A Marvelous Stay in Blairgowrie
High above the narrow and deep valley of Strathmore, spills the mighty River Ericht. Its immense strength has long been a source of life for the twin towns Blairgowrie and Rattray that came to rest on the embankments of this river many hundreds of years ago. Unlike so many other villages and towns of old, Blairgowrie had already begun to establish itself as an expanding town with the founding of a school for the local children by the 1600’s. In 1634 it became a burgh and by the early 1700’s Blairgowrie became the official starting point for the military road that runs north to Braemar and which was completed in 1725. Around the same time the twin towns were officially joined when a bridge was constructed across the River Ericht. Unfortunately just more than a hundred years later the inhabitants of this town gaped in horror as all evidence of the original bridge having even existed was completely destroyed when the famed mighty river engulfed it. However the people of the towns were quick to react and soon a second bridge was built. Today this bridge supports virtually all traffic between the two towns.
Much of the original growth of the town of Blairgowrie in Scotland was a direct result of the fact that the town was strategically located along the River Ericht. This enabled the linen weaving industry that gained ground in the late 1700’s to enjoy massive success. This growth in local industry saw the construction of 12 water-powered mills and an increase from 100 weavers to 1600 weavers by the year 1860. The growth spawned a need for increased living quarters and soon the town was growing at an alarming rate. By 1870 eight of the towns mills were used to turn flax into linen while the remaining four were used to process jute. The most famous of these was the Keathbank Jute Mill that later became famous for having the largest water wheel in all of Scotland. Today this mill can still be visited on the banks of the River Ericht in the town of Rattray, which is just over a mile from the Braemar road on the A93.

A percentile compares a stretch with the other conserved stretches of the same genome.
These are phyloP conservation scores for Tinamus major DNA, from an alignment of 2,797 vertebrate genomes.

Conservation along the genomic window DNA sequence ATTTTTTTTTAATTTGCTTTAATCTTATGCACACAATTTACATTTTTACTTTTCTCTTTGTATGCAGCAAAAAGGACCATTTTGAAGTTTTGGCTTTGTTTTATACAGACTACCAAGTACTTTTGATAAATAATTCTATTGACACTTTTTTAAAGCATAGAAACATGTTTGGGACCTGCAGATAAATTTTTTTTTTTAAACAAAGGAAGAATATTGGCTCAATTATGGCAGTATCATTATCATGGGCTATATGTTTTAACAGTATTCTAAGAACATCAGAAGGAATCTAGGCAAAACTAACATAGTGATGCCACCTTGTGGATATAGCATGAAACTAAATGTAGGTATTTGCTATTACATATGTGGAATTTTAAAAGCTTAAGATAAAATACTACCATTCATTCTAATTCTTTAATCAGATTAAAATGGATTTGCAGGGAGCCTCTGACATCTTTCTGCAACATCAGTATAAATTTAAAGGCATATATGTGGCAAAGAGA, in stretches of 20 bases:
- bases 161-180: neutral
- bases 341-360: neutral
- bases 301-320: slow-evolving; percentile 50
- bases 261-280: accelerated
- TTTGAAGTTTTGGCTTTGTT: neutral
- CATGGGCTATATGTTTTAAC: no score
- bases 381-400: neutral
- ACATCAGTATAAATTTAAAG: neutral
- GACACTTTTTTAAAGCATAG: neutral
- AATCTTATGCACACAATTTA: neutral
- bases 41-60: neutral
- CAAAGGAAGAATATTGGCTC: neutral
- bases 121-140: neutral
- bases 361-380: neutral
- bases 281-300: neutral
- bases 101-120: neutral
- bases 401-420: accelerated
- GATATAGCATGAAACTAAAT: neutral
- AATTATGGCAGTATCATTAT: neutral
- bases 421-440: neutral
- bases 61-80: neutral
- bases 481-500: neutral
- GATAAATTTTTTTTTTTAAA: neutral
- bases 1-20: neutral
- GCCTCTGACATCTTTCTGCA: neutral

In the 1900’s Blairgowrie industry made a huge shift away from the textile industry. Once again residents and businessmen took advantage of its surroundings and location, which was now situated on the road to the Glenshee Ski Resort. The resulting expansion of the town saw many of Blairgowrie’s homes and shops converted into thriving Hotels and tailor made ski shops for visiting skiers making their way to the ski resort. The Rosemount Golf Course also draws people to the town. The golf course is situated nearby and is regarded as being one of the greatest inland golf courses in Scotland. It also has a reputation for being designed by some of the legendary names of Scottish golf. Another well respected course is that of the Blairgowrie Golf Club that is situated south of Blairgowrie town. This club offers its members two championship 18-hole courses plus a 9-hole for those who wish to see the many other attractions within and around Blairgowie.